Is Sales Myopia Utopia?
Original Post: July 26, 2016
Did you ever lose a deal because what you were selling was “too expensive?” If not, have you ever purchased something because it was the cheapest? I’ve done both, and each time the decision turned out to be short-sighted and painful.
In my ill-fated “economy buy,” the problem was poor quality that caused me to make additional purchases totaling significantly more than the higher-priced, better quality alternative I initially decided against. In the lost sale scenario, my prospect opted for a lower-priced, less-capable competitor that could deliver some of what they needed, but not everything. After several weeks of disappointment and trying to force their new tool to do things it wasn’t meant to do, they came back to us and gladly paid our price. In both cases, “price” was confused for “value”…and both outcomes were my fault. In one I failed to effectively communicate our value; in the other I failed to recognize it.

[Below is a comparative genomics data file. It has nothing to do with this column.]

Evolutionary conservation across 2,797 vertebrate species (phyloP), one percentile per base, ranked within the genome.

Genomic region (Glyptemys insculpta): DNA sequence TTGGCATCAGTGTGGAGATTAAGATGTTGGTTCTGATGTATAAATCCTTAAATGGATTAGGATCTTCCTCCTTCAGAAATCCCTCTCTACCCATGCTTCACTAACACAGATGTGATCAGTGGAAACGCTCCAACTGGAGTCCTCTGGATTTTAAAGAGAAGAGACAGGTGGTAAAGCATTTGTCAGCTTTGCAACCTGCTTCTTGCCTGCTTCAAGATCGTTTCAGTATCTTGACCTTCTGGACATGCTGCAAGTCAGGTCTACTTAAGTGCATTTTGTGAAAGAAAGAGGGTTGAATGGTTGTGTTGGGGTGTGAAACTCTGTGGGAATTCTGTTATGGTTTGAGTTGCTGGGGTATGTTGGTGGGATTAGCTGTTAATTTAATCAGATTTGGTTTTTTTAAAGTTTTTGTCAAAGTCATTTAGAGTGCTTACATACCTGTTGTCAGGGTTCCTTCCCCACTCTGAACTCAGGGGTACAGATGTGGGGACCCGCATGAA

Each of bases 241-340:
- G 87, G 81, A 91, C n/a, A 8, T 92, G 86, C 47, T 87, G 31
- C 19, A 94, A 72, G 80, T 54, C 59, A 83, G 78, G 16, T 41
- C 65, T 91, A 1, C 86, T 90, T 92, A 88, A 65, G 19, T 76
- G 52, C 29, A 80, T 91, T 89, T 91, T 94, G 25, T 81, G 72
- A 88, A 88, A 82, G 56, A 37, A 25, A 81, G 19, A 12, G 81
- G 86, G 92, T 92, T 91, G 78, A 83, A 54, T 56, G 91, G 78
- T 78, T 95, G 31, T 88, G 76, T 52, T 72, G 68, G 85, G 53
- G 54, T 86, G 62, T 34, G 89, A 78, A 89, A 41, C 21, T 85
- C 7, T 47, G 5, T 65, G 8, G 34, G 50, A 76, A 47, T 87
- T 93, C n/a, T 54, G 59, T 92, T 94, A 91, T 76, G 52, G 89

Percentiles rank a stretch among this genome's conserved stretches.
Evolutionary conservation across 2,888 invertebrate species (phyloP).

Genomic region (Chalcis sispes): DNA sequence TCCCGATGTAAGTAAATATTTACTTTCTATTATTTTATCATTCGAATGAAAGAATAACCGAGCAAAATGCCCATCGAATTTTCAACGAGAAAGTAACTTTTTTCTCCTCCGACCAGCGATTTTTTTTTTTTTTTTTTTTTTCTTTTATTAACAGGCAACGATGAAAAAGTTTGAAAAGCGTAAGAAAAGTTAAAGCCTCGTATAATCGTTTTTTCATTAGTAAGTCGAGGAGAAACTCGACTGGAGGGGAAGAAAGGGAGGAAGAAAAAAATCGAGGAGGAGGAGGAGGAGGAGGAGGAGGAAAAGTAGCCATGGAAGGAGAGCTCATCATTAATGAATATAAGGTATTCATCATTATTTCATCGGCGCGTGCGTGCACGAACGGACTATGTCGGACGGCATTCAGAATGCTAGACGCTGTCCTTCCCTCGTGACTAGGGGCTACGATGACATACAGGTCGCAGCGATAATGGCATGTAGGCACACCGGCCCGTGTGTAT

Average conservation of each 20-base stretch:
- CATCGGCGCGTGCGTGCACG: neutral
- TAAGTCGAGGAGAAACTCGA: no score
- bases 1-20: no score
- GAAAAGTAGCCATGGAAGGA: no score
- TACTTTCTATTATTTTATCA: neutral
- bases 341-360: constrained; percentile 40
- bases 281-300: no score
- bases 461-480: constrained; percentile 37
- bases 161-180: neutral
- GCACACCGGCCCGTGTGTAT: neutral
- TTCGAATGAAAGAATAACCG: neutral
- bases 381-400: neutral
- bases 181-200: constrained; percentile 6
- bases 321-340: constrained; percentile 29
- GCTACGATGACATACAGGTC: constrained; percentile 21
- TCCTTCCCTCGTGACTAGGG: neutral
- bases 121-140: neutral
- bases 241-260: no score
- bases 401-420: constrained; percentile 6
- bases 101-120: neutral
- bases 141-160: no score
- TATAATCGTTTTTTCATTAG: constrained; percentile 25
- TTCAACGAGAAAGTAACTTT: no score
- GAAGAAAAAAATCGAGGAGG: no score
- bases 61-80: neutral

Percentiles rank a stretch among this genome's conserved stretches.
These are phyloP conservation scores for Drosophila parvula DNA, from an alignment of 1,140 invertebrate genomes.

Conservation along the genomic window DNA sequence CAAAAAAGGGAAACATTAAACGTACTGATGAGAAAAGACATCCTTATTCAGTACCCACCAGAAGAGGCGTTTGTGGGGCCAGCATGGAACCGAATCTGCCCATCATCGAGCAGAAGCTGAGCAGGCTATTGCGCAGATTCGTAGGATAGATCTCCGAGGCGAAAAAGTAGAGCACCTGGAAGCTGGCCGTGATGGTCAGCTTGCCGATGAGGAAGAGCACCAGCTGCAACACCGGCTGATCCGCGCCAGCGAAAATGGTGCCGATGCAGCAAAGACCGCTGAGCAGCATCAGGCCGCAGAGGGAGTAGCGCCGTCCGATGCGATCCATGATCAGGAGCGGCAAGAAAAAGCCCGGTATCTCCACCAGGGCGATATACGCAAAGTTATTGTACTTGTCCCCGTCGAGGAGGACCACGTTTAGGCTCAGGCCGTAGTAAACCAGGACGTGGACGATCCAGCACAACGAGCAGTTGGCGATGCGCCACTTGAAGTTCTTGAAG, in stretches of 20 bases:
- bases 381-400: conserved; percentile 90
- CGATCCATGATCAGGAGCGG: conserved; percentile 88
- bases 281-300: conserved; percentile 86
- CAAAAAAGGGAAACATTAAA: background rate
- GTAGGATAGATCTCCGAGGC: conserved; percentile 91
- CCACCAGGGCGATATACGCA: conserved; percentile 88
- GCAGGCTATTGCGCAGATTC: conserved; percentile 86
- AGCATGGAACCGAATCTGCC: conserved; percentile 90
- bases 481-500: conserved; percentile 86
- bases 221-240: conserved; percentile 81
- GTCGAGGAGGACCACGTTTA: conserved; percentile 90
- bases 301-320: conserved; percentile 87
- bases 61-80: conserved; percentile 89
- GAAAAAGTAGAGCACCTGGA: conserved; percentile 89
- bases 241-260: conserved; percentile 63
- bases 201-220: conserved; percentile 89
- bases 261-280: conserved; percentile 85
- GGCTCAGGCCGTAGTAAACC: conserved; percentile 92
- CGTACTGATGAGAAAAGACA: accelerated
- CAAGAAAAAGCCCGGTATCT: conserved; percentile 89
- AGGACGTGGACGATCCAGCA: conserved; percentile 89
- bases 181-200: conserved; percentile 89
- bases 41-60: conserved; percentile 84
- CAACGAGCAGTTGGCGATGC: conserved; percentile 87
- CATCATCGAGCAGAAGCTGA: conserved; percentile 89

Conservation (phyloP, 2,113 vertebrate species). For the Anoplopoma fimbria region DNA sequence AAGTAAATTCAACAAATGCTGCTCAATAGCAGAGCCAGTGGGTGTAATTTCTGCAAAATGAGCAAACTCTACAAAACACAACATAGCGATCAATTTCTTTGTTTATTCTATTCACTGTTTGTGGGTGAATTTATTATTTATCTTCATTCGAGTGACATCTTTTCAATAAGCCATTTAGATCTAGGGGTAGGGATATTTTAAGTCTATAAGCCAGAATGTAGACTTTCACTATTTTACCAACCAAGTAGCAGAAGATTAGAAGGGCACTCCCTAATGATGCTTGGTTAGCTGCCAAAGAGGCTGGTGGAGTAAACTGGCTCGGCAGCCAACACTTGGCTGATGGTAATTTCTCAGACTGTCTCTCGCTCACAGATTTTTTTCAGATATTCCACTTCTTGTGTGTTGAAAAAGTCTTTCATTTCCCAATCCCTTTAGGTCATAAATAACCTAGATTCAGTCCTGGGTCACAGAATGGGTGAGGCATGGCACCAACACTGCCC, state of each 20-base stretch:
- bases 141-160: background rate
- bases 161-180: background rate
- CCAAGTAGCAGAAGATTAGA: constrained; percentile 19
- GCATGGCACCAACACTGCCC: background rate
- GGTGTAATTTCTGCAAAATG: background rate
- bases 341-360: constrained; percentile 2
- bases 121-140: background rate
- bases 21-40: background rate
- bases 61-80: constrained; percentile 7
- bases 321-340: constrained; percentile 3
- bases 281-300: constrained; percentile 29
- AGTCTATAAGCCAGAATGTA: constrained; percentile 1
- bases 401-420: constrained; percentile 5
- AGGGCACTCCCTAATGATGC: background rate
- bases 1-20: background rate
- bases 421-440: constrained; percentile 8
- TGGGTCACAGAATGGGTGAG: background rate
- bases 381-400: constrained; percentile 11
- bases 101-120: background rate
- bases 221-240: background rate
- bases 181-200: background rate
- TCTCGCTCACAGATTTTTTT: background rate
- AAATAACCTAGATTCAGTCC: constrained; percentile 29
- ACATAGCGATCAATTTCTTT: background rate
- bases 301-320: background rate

Funny thing about humans—we’re generally quick to rationalize emotions, but slow to logically evaluate the entire circumstance. This has been at the cornerstone of most of our political, social, and economic decisions as long as...well...as long as we've made political, social, and economic decisions. Unfortunately, it’s not going to change anytime soon--I mean, we’re battling human nature here. Nonetheless, (or perhaps “especially because of this”?) I hope you’ll take something away from the pain I experienced learning these lessons. One of my favorite companies in the world, Saddleback Leather Company (www.saddlebackleather.com) summarizes the takeaway perfectly: “The bitterness of poor quality remains long after the sweetness of low price is forgotten.” Mind you, “poor quality” can look like many things: something that is cheaply built, or something that forces you to compromise, or even something that doesn’t truly meet all of your needs…or maybe even all three. In any case, when it comes time to evaluate your needs for anything—from a house to a spouse to an enterprise software solution—remember this lesson and take the time to do a full measure of your needs vs. available alternatives. You may pay a little more up front, but it will always be worth it in the long run.
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